September 29, 2020

Asia

INDIA: Farmers hit the streets

BY Aditi Phadnis

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What set out to be a substantial package of reforms of the agricultural commodities market has turned into a political crisis for the Narendra Modi-led National Democratic Alliance (NDA) government, with its oldest and most faithful ally, the Shiromani Akali Dal (SAD), walking out of the ruling coalition.

The Modi administration wants to enable farmers to access the bigger marketplace instead of the restrictive Agricultural Produce Marketing Committees (APMCs, a platform where the farmer and commission agent would negotiate the sale and purchase of major agri-commodities like rice and wheat). The government has dismantled the APMCs, telling farmers they would now be free to sell their produce anywhere in India. However, it ignored their fear that this move was a precursor to the gradual, and eventually total, elimination of subsidies, thus leaving them vulnerable to the vagaries of the global markets.

The Minimum Support Price (MSP) has, for years, been the floor that has guaranteed farmers a fair – and somewhat remunerative – price for their produce. Government agencies set the MSP after calculating the costs of inputs and labor and procure most major agri-commodities, harking back to an era when food shortage was a real fear in India. Their intervention ensures a degree of market stability but has, over the years, also deterred competition.

Keeping and eating the cake

Farmers want the MSP to continue but also want access to bigger markets. They are conscious of the insecurities this entails – for instance, the potential legal minefield that might emerge from a payments dispute between a multinational buyer and a small or medium farmer. The government has put a mechanism in place, empowering local officials with the authority to arbitrate. But cultivators remain unconvinced.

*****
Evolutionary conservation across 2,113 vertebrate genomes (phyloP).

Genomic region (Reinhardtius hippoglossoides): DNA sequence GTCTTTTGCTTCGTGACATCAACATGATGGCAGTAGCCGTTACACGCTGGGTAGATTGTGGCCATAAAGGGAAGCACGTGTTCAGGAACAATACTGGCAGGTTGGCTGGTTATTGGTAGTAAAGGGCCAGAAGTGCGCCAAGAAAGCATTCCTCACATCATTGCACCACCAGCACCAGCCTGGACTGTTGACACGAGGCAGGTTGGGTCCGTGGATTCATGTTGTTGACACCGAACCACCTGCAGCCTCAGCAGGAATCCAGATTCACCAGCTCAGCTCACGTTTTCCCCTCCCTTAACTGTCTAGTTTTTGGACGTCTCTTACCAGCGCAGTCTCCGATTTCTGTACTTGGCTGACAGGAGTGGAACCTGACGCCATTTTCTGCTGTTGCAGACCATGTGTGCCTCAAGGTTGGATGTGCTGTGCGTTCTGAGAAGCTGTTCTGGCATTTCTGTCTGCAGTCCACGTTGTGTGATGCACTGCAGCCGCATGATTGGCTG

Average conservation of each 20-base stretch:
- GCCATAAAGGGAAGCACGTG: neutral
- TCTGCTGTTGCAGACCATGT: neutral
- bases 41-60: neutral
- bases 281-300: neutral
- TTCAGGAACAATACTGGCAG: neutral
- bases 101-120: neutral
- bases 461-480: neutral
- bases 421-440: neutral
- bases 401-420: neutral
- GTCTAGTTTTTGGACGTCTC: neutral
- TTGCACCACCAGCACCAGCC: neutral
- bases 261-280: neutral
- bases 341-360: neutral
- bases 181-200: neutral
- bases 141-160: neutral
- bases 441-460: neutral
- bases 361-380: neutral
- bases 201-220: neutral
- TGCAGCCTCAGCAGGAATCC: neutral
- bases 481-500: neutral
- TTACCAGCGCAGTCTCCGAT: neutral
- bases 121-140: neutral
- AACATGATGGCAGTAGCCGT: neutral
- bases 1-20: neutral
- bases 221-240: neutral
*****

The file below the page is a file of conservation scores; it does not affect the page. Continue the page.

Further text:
This is not the only problem. State governments, anxious to protect a crucial voter constituency, have hailed the reform but, at the same time, have erected barriers to the inter-state movement of major commodities, defeating the purpose of the reform. As winter procurement begins next week, this problem will manifest itself in many ways, especially in the current year of glut in foodgrain. Already, rice farmers from Uttar Pradesh are finding they cannot enter the borders of nearby Haryana to sell their crop – because Haryana wants to restrict open market procurement of rice to ensure a higher price for its own farmers.

In Punjab, which is considered the granary of India, many farmers are also big buyers of grain, themselves suppliers to multinationals. They dominate the agricultural markets and have made their resentment against the government’s interference clear. The SAD had to part ways with the NDA for precisely this reason – its voter base has been signaling that interventions in procurement will cause needless crimps in the system and could give rise to the emergence of new players threatening their position.

Impact of the protests

The protests are confined to the northern regions of Haryana, Punjab, and a part of Uttar Pradesh. And even in these areas, only about 6% of Indian farmers sell their produce at MSP rates. The opposition says MSP should have been made a mandatory part of the reform as a measure of reassurance. But the government’s counterargument is that farmers need better systems of price discovery, not price decisions imposed by bureaucrats.

The prime minister’s appeal, however, seems to be falling on deaf ears as politics has overtaken the central issues. Nevertheless, government managers hope that once farmers get busy with selling the harvest and winter sowing, the agitation will peter out on its own. Moreover, Modi will continue to enjoy a majority in the lower house of parliament despite SAD’s departure.

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